As Halloween lurks around the corner, the need for protection from zombies has never been more urgent. So far, the survival technique of “grab Liz, go to the Winchester, have a nice cold pint, and wait for all of this to blow over” has sufficed for centuries, if not millennia, though contemporary Zombies pose a much more vicious threat.
As community groups and government agencies in Detroit struggle to find a solution to the depopulation and economic problems facing the city, one group sees opportunity in the city’s abandonment. A rather imaginative new proposal seeks to create a destination out of dereliction—a morbid amusement park out of a moribund neighborhood. A zombie experience park!
Z World Detroit proposes to transform a 200-acre blighted area of the city into an interactive zombie park where abandoned warehouses become sanctuaries and condemned homes into hideouts as visitors run for their lives through city streets while the undead hordes trail closely behind. As you and a group of friends forage for food and water in this surreal over-night adventure, empty stores and forgotten factories may house the last supplies and provisions.
Calm like Rahm. Halloween might be over, but we couldn’t resist sharing this Facebook photo of Chicago’s Mayor Rahm Emanuel riding public transit with zombies! The photo was posted with the following caption: “In case of a zombie apocalypse, remember to stay calm like Rahm.” (h/t Transportation Nation)
S, M, L, XL, XXL. The AIA-Chicago has released their latest round of awards and the Chicago Tribune‘s Blair Kamin takes a look at the winners, lauding the range of project scales undertaken by Chicago architects, from a small pavilion to the world’s tallest building.
Tracking LA. While Chicago has zombies, LA County has some cold hard cash. Everything Long Beach reports that eight key transportation projects were awarded $448 million including a 6.7 light rail line that is expected to become one of the busiest lines in the U.S.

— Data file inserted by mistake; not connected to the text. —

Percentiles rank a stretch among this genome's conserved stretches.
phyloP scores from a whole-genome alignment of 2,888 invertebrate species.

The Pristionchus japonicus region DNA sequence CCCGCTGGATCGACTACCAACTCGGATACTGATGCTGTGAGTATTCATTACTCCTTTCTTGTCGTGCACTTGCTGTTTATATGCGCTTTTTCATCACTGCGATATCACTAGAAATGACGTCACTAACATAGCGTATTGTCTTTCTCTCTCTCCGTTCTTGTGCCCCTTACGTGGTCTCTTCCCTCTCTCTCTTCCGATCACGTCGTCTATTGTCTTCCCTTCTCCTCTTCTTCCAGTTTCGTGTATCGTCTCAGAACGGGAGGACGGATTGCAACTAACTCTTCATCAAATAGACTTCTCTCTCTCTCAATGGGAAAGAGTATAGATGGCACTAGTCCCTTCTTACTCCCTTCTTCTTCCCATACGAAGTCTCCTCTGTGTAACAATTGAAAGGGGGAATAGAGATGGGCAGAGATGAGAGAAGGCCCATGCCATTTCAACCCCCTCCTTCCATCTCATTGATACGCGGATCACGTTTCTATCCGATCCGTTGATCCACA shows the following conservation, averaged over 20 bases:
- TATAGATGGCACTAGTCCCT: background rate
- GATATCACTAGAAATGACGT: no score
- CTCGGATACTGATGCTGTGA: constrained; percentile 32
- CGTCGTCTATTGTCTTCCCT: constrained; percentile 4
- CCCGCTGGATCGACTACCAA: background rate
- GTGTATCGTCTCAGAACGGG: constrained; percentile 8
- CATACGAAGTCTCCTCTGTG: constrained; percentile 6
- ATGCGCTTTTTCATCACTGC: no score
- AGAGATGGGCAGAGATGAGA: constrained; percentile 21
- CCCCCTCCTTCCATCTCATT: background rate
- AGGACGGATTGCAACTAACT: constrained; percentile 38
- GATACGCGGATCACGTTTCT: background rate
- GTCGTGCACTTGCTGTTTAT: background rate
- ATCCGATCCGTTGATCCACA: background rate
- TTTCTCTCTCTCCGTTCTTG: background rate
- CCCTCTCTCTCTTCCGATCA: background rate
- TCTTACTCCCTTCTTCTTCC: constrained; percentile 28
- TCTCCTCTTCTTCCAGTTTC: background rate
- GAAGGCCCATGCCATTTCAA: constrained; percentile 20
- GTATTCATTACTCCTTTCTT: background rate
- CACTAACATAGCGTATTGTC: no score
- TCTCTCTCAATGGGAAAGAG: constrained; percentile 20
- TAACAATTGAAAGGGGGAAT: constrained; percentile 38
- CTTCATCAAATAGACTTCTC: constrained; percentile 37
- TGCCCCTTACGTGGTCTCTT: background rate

Sacred sale. Bankrupt mega-church Crystal Cathedral has found a buyer for their expansive, starchitect-studded Southern California campus (think Philip Johnson, Neutra, and Meier). The LA Times says Chapman University will pay $50 mil for the site, allowing the slimmed-down church to stay and eventually buy back their core building.
Philly reads. In this economy, small book stores—especially architecture book stores—are struggling to keep their doors open. Philly is bucking this trend as the AIA Philadelphia opens up a new shop working with the Charter High School for Architecture and Design in Washington Square.
It’s going to happen when you least suspect it: the zombie apocalypse will be upon us and your life will be in your own hands against the living dead (that’s assuming hours behind a studio desk hasn’t already transformed you into a zombie yourself). Luckily, as architecture-types, we possess special skills needed to defend ourselves from those out for our brains. A fantastic display of anti-zombie ingenuity is on display at the 2011 Zombie Safe House Competition, like the above proposal to retrofit existing urban buildings against a future zombie invasion (with a green roof, no less), and you can vote for your favorite. (Here’s last year’s winner: a floating dwelling sailing the Mighty Mississippi.) This year’s voting ends this Monday—Halloween—when you’ll likely encounter a few rogue zombies wandering the streets.